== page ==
Events & News


Conference on Networked Regionalism versus Institutional Regionalism


07 Dec 2009

Holiday Inn Orchard City Centre Hotel, Singapore

9.00am – 5.00pm


The EU Centre in Singapore with the support of Asia-Europe Foundation succesfully organised the conference on “Networked Regionalism versus Institutional Regionalism: Managing Complexities in Regional Cooperation and Global Governance” at the Holiday Inn Orchard City Centre Hotel in Singapore from 6 to 8 December 2009. The event was attended by some 60 registered participants from 20 countries including Singapore.

Regionalism is becoming an important feature of the contemporary international system. Accentuated by the forces of globalisation, the “region” is increasingly turned to by states wishing to address issues that reach beyond national boundaries. Effects of regional integration hence hold equal interest for both policy makers and researchers, and studies on region-building and regionalism could also contribute to the effort in building a multi-level governance structure to manage complexities in regional and international cooperation.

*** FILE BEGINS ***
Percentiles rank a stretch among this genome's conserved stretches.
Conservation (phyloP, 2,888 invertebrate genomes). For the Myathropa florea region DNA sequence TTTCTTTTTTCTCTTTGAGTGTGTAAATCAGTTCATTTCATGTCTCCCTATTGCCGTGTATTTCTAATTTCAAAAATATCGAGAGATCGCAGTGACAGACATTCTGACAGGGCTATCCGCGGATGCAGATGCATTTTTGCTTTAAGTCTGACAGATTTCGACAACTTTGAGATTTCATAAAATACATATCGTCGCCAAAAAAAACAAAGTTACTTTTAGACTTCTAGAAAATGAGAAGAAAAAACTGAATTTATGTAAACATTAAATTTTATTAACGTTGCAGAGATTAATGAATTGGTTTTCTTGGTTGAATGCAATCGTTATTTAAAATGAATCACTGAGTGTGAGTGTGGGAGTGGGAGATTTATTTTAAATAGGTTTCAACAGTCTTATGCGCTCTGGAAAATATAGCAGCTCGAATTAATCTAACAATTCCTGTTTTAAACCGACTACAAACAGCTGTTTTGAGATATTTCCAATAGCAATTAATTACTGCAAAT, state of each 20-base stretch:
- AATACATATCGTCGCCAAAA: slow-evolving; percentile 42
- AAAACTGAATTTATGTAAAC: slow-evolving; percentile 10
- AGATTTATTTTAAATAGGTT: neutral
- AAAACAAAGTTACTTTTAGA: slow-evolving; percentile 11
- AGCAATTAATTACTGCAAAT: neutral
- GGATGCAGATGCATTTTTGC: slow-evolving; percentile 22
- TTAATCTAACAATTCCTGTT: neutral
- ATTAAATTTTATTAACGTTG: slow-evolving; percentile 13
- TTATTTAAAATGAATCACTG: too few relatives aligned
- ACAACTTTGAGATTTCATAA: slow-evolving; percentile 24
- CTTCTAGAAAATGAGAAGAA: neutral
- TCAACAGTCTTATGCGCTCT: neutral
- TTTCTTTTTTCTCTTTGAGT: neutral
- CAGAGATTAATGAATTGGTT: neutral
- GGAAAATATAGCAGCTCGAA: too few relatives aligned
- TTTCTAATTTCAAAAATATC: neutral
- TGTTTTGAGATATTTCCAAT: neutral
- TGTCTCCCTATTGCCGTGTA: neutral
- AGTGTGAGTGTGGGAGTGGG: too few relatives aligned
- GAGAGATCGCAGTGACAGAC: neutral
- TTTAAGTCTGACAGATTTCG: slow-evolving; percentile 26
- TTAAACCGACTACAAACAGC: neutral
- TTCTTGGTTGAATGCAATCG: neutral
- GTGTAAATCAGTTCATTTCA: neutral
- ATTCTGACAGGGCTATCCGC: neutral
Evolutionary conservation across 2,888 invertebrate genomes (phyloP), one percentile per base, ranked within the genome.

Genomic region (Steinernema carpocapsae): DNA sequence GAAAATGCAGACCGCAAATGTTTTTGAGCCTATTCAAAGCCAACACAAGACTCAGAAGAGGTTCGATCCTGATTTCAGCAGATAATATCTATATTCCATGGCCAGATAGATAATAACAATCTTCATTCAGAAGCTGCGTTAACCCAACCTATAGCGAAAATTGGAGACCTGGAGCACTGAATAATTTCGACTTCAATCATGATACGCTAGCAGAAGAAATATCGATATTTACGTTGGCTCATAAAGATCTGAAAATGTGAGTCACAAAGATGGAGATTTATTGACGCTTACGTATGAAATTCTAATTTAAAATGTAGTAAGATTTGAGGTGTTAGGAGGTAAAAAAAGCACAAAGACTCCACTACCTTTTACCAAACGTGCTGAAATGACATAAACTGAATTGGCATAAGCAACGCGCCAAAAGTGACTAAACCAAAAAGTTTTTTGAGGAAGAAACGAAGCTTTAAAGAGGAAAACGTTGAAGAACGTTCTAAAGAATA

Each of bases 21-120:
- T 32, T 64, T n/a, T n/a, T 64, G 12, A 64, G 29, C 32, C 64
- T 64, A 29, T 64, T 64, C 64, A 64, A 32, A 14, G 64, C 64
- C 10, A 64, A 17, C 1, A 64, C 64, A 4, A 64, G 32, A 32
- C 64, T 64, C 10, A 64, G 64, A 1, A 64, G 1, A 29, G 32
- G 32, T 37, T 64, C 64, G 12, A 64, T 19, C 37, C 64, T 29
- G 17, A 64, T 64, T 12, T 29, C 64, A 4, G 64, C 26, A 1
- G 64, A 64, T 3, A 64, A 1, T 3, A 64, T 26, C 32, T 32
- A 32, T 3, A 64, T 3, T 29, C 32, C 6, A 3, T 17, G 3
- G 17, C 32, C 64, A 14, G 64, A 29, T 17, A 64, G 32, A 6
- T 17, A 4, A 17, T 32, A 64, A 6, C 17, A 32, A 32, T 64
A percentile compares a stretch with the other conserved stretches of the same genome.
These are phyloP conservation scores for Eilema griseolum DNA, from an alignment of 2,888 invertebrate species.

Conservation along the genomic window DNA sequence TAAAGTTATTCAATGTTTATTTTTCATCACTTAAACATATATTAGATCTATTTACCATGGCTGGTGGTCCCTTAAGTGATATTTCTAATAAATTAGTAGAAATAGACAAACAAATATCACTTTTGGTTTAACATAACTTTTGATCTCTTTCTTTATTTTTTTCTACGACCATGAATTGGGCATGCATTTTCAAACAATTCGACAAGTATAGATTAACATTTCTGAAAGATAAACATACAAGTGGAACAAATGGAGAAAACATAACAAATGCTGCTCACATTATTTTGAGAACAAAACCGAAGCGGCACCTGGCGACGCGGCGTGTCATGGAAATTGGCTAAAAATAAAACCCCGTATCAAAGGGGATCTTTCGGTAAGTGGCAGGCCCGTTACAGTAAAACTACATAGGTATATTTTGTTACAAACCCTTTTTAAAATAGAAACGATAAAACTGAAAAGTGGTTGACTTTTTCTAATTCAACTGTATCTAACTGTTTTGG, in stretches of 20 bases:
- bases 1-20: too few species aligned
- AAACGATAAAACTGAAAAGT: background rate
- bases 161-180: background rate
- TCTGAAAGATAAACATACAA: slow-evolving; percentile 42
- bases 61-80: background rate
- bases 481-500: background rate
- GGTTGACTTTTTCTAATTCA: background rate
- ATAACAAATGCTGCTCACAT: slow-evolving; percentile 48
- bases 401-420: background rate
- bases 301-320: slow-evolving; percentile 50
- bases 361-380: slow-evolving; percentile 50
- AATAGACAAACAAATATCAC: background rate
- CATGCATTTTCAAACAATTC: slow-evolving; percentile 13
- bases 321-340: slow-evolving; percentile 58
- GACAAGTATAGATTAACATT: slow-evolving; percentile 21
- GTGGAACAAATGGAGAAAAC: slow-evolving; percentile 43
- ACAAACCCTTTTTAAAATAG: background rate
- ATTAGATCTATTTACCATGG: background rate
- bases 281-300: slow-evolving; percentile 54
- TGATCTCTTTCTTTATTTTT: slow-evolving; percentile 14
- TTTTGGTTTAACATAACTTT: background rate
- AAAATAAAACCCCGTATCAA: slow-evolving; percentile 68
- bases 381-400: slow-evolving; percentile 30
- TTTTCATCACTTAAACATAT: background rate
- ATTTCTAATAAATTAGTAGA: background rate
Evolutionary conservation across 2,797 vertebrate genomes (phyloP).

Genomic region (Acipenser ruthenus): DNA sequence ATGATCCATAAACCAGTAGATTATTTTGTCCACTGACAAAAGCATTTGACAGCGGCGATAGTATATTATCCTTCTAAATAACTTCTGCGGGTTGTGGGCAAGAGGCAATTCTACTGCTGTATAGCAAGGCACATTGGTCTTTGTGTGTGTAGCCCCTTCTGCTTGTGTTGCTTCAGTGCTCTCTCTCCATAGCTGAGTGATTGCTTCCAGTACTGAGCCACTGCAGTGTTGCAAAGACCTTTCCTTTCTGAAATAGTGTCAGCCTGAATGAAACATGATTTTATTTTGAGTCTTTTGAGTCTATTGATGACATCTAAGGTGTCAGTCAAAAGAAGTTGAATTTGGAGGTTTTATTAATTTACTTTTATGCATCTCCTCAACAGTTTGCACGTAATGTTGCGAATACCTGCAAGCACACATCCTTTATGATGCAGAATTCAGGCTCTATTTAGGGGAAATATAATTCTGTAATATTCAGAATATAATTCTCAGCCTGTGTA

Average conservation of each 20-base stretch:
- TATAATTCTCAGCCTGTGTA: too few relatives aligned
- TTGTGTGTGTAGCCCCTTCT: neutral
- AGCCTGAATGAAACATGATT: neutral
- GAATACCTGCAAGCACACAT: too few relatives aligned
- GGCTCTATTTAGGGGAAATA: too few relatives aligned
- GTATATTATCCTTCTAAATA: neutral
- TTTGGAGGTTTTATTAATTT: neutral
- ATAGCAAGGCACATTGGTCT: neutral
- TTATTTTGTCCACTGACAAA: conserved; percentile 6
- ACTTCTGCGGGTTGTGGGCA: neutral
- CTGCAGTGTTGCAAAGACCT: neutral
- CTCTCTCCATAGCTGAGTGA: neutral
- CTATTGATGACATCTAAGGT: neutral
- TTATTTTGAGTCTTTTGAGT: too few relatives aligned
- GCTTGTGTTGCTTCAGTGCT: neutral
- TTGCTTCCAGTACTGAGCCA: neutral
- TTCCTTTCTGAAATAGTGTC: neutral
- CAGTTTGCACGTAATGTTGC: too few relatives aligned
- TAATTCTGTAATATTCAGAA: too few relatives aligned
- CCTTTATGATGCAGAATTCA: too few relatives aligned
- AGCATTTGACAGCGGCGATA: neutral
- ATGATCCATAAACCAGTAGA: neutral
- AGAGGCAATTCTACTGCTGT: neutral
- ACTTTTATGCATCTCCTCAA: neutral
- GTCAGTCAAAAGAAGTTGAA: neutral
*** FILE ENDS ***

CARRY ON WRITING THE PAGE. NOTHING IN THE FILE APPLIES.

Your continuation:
Conference Report

The conference report considers regionalism as of emerging central importance in systems of global governance. While states remain the main actors, increasingly regions and regional actors are managing complexities and interdependence arising from globalisation. The report examines the conceptual boundaries of “networked regionalism”- as manifested in regional entities such as ASEAN and APEC – versus “institutional regionalism”, epitomised by the EU model. It compares the trajectories of regionalism in these 3 blocs and where they may be headed in the future. The report also assesses how Asia and the EU deal with policy issues such as trade, environment and migration through the different, evolving processes and mechanisms. It concludes that there is no single model of regionalism that would suit all regions, and that perhaps a more inclusive, networked forms of management could be more effective to deal with transnational, transboundary problems.